A model that I've been playing with a lot is that every course creator will have three kinds of students who come into their program. You've got the very small percentage, the outliers, who will be successful no matter what. It doesn't matter how much your course sucks, they will extract from it what they need. They will move forward, they’ll be successful. Then you've got the outliers who will be unsuccessful no matter what. You can build the best course in the world, get on a plane, fly to their house, hold their hand, do their homework for them, it doesn't matter. Both of those outliers are extreme minorities. Then you've got the vast majority, the 98%, and that's who you should be building your course for. There are two ways and I've been really thinking about this lately, which is one, how can you support the 98% to perform at the top 1% level? There's research about how to do this. There’s a classic experiment in the world of education that dates back to the eighties where this was done with elementary school kids, but the concept is transfer. They would have the control class, which is the regular classroom, kids just doing what they're doing with their teacher.

Then they have two variations. Variation one was the same content, same class, just a mastery approach to learning. Mastery approach is just an educator’s way of saying, “You don't go to lesson two until you've understood lesson one,” which is how it should be. It's not how it is in a lot of online courses. We just passed the new lessons here, whether you've got the last one or not, but that's the first one, just mastery-based instruction. The second was mastery-based instruction with individual tutoring. Every student had an individual tutor. Now here's the crazy thing that they found with that experiment. The first variation, the mastery-based approach, that class, the average was one standard deviation above the control. The mastery-based instruction with individual tutoring, the average of the class was at the 98th percentile of the control. In other words, two standard deviations. That's looking at what does it take to help most of your students perform at that level? How do you push them up? That's a function of adopting things like mastery-based instruction. Don't drip out your course one lesson a week regardless of the pace people are working at.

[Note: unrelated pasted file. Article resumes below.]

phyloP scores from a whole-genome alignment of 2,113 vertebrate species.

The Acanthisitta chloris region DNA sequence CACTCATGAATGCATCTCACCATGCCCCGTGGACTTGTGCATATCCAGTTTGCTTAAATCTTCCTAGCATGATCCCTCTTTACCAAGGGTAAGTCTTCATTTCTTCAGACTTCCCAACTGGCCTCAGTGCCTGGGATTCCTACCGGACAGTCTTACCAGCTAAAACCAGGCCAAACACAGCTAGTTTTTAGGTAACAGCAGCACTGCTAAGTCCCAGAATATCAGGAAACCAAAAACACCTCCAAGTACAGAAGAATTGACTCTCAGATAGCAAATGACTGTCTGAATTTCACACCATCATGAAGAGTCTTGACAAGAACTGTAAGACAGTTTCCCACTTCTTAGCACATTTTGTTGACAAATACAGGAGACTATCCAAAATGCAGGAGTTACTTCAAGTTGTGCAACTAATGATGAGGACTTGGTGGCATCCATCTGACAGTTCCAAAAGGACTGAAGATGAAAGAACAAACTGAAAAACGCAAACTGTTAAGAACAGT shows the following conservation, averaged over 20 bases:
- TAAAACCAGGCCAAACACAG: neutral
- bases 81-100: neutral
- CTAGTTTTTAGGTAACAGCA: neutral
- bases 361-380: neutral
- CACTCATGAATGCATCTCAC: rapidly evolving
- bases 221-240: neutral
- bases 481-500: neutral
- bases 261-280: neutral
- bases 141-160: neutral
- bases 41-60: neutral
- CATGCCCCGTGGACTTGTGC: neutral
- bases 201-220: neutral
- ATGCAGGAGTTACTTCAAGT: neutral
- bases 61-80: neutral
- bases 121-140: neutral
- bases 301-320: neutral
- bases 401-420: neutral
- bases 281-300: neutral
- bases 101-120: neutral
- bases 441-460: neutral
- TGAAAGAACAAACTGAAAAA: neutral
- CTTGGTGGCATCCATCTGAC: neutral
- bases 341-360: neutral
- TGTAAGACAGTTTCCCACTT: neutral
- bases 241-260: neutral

We don't do that with pretty much any of our courses anymore. The way we do it usually is you sign up, you get access to a module which is a series of lessons, go through it at your own pace. When you've finished the module, you indicate “I'm done,” and unlocks the whole next set of modules. We have human checkpoints and interaction with coaches, which is the individual instruction, and because of the way you can do digital learning, you can make it scalable. We've known since the 80s how to help every student succeed. We just have not known how to do it cost effectively or how to resource it. In the world of online education you can do that because a lot of the “knucklehead” stuff, you can have machines do, you can have technology do. The first thing that you focus on is how do you create an experience that helps everyone perform a lot better? The other thing that I've been spending a lot of energy and attention on lately, I'm working on my next book which is going to be very much about this is what's different about that top 1%? How is it that they will be successful no matter what?